White's 70-square-foot cell has a standard metal bunk, a metal toilet-and-sink unit and a thin mattress, jail employees said. The maximum security cells have four walls and a door, not bars. The door has a small window and a slot for meal trays. Inmates are usually kept locked inside for 23 hours a day.

Officials have said that no video cameras were trained on the area where White was held. Most jails across the country follow identical or similar protocols about cameras, said Bobbi Luna, first vice president of the board of directors of the American Jail Association.

Luna said many jails have cameras for monitoring but not recording. Luna said she was not aware of any jails that have cameras trained on individual cells, largely because of cost constraints.

John Erzen, a spokesman for Johnson, said the state police have given the county no information about whether officers are cooperating with the investigation. Erzen would not say whether the county would suspend officers who do not cooperate with investigators. Johnson said yesterday that no one at the jail had been suspended or removed.

Knowles criticized investigators for approaching correctional officers outside of work. "It doesn't make sense to go to a guy's house at 10 p.m. to get a statement if it's not a criminal investigation," he said. He declined to identify the officer involved, and he did not say whether the officer cooperated with investigators.

Knowles said he was working in the jail the day White died. "When I first entered the scene, I didn't know who this individual was," he said. "I didn't know this guy. It was mentioned while I was standing there who he was."

Knowles said, "We were assured by the initial county police investigation that everything looked good and there was no foul play."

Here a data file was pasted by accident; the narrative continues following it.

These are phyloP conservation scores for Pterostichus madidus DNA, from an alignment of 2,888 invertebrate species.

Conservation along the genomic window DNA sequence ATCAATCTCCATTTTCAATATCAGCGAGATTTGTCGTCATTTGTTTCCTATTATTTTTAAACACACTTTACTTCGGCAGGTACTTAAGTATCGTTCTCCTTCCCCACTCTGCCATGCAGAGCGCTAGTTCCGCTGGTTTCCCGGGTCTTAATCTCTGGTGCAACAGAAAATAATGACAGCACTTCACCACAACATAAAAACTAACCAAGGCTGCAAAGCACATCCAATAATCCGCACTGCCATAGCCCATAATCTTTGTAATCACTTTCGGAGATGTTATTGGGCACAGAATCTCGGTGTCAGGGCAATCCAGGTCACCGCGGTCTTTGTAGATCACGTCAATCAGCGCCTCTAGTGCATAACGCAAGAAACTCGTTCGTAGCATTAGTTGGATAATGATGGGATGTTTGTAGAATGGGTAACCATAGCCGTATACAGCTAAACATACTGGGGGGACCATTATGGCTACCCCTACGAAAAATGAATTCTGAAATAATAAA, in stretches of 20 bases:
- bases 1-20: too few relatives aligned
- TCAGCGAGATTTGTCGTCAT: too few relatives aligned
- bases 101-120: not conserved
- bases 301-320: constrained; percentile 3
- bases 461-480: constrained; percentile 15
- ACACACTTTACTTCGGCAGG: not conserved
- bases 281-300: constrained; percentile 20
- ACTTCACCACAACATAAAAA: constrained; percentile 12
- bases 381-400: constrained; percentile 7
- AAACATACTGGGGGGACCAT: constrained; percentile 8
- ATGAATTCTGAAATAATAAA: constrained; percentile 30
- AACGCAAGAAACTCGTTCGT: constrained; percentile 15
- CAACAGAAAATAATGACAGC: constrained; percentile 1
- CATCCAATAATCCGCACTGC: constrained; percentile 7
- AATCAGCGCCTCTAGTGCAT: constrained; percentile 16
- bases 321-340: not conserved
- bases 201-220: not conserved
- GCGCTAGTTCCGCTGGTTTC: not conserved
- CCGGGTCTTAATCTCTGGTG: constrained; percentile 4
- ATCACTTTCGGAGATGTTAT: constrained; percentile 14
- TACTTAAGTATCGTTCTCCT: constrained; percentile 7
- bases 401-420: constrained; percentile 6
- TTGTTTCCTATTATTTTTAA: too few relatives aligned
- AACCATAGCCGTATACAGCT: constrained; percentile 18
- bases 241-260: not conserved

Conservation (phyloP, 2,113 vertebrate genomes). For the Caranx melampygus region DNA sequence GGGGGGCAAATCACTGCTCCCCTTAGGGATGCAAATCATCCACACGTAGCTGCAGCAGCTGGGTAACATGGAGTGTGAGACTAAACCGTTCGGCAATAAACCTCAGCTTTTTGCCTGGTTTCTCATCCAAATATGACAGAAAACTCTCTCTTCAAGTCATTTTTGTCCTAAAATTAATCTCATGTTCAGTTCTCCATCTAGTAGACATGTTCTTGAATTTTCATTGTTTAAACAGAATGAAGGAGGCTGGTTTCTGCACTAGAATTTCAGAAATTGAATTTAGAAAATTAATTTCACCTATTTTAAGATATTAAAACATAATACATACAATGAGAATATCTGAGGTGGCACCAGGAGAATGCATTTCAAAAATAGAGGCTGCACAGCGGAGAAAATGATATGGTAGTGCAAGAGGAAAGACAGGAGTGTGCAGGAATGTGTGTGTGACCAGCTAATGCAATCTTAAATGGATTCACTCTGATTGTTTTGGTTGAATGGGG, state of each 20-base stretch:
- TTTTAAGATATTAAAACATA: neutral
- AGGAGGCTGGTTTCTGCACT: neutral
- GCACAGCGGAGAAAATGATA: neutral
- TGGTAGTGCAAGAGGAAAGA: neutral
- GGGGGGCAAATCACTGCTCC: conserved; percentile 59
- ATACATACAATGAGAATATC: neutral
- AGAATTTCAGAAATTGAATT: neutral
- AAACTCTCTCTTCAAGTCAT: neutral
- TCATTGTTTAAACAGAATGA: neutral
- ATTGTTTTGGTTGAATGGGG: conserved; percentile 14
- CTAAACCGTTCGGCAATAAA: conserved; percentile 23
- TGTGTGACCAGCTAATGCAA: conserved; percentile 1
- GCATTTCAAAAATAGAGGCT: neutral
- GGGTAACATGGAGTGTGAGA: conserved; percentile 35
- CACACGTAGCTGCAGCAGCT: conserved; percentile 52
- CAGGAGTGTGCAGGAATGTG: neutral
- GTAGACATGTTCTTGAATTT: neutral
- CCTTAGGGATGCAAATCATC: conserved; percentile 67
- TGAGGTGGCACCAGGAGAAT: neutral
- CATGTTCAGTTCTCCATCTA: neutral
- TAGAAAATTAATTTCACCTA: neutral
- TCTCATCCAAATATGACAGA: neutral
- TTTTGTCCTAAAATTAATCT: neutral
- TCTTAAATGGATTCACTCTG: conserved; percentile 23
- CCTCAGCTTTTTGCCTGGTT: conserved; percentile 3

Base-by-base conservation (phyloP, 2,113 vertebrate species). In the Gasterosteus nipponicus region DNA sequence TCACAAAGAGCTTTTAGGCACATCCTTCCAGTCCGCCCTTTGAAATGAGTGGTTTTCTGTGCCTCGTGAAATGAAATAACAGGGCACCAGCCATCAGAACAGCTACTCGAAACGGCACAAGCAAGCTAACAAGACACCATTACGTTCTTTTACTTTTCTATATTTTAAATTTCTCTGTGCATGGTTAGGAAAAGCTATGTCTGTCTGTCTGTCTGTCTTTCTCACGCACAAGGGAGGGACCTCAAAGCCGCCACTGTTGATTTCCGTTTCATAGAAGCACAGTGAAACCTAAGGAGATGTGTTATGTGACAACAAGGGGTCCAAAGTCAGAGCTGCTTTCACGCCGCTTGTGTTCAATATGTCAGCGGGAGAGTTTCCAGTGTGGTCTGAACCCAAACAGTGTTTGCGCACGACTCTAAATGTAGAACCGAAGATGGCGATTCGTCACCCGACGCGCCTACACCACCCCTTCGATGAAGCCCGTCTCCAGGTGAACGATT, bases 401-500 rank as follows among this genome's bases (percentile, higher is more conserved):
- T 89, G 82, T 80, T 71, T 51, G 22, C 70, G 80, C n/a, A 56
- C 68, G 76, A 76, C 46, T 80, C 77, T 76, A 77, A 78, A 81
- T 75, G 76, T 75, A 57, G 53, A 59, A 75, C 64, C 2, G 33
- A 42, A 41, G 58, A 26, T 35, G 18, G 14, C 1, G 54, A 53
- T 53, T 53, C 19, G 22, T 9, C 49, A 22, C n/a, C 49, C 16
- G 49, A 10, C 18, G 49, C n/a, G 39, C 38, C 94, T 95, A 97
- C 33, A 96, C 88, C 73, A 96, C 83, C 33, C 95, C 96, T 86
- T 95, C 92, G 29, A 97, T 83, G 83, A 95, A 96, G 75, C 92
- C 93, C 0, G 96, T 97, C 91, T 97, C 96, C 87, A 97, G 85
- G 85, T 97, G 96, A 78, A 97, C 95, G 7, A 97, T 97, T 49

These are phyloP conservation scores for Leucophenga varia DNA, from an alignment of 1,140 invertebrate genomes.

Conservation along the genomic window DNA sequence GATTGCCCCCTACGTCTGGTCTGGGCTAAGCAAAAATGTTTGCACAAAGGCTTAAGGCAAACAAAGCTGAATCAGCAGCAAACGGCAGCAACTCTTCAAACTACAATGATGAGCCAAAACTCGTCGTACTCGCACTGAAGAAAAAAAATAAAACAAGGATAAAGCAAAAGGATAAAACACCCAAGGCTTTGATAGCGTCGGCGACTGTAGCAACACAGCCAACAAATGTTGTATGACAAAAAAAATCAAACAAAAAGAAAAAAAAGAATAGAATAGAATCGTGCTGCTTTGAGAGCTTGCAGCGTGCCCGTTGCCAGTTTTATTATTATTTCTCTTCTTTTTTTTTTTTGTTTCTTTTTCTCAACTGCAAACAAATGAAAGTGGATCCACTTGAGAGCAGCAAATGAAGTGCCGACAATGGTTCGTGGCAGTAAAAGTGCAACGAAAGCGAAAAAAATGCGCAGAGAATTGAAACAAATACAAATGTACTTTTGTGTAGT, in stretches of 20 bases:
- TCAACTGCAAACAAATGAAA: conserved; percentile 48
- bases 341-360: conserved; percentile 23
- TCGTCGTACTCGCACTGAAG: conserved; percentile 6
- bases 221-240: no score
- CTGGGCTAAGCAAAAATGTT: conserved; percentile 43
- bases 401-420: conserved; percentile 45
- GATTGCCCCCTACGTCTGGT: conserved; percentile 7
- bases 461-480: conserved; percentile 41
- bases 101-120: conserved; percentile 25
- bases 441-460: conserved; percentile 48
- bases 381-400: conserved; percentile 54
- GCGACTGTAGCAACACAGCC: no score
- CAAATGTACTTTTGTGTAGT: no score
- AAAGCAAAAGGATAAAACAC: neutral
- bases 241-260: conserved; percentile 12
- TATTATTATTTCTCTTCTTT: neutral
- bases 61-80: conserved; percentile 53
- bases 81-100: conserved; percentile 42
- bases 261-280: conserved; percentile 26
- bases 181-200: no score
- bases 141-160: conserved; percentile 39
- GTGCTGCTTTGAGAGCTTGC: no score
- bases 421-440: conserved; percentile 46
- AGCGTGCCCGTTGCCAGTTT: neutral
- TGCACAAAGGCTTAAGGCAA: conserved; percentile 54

White was in Unit 5 of the jail, which has 1,300 inmates. The unit is one of two adjacent horseshoe-shape maximum-security corridors, each with 46 to 48 cells, according to jail employees.

Cameras monitor hallways leading to the units so that guards in a central command center can see who is entering or exiting. The cameras show only live video and do not record the hallway activity.

Some lawmakers and community leaders said they shared the concern among officers that Findley's death was being overshadowed.

"I'm concerned that the gravity of his death has been put on the back burner," said Del. Barbara A. Frush (D-Prince George's), who had known Findley for years.

Frush, a frequent critic of Johnson, said she wishes that he had taken more time at his Monday news conference to share details about Findley's life and sacrifice. "I would hope the county executive would make every effort to let the people know that this man was a hero."

Johnson said yesterday that Findley "deserves to be remembered as a great police officer."

"We should not get the two mixed up," he said of Findley and White. "But this is a big situation, a big tragedy for someone to be in our custody and die allegedly in these circumstances."

C. Anthony Muse (D-Prince George's), chairman of the county's Senate delegation, said he would address the need for "swift justice" for White at an NAACP event today. Muse praised county officials for appointing an outside law enforcement agency to lead the investigation but said he feared it has cast a shadow over grieving for Findley.

"I'm anxiously hoping they solve this quickly," he said. "Somebody got in there. It's a jail. Somebody knows who did it and how they got in there."

Staff writers Ruben Castaneda, Hamil R. Harris, James Hohmann and Jenna Johnson and researcher Meg Smith contributed to this report.